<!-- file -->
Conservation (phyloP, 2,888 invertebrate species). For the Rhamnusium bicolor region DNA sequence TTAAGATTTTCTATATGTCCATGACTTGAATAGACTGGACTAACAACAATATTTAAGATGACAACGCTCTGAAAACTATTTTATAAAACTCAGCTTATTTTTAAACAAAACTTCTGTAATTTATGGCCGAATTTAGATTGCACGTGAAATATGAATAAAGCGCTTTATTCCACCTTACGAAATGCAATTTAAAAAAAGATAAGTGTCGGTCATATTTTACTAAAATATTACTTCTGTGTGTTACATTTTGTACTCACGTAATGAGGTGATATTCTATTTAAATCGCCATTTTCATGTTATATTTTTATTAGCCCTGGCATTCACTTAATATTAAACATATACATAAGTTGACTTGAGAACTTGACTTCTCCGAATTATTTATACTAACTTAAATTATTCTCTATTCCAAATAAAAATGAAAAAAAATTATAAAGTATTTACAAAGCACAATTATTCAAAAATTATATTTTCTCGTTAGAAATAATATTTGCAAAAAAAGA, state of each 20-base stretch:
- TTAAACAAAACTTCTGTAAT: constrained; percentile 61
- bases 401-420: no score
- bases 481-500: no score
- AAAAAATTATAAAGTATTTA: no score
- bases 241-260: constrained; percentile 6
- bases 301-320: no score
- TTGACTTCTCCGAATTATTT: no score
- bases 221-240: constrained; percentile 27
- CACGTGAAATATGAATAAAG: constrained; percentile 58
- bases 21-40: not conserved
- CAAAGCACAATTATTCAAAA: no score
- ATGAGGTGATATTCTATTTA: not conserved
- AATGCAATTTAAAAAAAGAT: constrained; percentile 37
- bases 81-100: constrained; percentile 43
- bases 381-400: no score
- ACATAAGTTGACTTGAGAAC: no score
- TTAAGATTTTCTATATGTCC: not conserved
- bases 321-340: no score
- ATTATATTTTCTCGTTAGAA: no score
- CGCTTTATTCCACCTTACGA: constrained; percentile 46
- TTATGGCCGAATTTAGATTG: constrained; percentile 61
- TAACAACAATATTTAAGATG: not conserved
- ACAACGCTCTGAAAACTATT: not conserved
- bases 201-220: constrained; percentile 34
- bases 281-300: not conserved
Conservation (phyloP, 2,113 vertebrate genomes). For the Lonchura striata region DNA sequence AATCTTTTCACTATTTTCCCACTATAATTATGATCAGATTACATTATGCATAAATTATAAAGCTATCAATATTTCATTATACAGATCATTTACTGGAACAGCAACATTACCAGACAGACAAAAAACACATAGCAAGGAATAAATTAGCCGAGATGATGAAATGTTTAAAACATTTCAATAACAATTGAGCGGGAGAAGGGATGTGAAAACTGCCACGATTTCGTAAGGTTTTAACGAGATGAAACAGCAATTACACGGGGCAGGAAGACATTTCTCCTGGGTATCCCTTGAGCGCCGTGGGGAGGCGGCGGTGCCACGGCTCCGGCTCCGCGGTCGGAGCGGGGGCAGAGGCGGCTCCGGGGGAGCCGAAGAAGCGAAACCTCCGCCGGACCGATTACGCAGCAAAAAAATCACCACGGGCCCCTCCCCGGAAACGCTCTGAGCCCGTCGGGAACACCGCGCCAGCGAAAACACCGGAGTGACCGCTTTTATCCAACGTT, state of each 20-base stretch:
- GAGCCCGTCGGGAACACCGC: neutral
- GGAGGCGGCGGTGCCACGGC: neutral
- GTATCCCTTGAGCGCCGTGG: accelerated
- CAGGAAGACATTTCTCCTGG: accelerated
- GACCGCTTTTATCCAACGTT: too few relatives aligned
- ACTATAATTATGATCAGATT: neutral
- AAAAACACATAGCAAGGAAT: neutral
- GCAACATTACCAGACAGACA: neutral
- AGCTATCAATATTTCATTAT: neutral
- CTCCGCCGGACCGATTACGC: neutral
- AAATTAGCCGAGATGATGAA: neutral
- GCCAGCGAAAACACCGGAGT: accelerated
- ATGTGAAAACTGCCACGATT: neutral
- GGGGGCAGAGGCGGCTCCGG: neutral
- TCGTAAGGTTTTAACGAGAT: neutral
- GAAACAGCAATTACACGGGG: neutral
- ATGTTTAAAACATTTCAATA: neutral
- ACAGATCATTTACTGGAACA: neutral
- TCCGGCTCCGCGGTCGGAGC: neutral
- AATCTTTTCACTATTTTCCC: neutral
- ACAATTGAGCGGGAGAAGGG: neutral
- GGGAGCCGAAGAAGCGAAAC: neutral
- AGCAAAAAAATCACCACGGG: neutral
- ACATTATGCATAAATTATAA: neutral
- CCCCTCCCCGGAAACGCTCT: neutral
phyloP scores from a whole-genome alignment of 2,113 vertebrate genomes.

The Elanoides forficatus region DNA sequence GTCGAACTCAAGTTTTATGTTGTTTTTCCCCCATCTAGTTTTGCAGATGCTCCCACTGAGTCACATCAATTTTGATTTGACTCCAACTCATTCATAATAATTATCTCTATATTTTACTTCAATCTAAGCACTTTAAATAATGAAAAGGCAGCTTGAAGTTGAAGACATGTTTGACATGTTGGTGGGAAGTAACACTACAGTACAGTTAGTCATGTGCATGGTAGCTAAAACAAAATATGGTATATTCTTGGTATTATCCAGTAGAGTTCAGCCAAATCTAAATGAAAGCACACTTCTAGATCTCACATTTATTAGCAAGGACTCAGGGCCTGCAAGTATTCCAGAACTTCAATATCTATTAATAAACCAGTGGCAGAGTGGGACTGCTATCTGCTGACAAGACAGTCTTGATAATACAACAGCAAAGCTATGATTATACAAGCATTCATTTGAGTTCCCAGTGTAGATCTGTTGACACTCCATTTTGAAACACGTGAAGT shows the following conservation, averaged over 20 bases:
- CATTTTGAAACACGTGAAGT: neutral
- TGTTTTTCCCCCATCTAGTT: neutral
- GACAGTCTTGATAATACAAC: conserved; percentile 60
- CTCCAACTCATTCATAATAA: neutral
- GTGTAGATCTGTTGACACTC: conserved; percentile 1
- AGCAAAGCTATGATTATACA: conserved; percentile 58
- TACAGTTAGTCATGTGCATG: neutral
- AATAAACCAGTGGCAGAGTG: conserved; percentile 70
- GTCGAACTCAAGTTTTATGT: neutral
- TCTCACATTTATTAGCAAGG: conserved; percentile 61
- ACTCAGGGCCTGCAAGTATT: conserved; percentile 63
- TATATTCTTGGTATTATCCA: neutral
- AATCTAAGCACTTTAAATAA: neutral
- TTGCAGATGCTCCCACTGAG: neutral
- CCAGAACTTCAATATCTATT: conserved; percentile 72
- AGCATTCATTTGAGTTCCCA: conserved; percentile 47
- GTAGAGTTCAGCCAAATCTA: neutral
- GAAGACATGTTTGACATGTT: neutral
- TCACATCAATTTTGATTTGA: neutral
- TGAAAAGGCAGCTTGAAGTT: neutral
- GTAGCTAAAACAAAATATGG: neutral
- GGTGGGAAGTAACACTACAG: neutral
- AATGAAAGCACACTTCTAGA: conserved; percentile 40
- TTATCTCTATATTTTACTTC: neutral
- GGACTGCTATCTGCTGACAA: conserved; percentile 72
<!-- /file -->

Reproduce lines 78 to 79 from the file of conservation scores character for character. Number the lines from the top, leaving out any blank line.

- TTATCTCTATATTTTACTTC: neutral
- GGACTGCTATCTGCTGACAA: conserved; percentile 72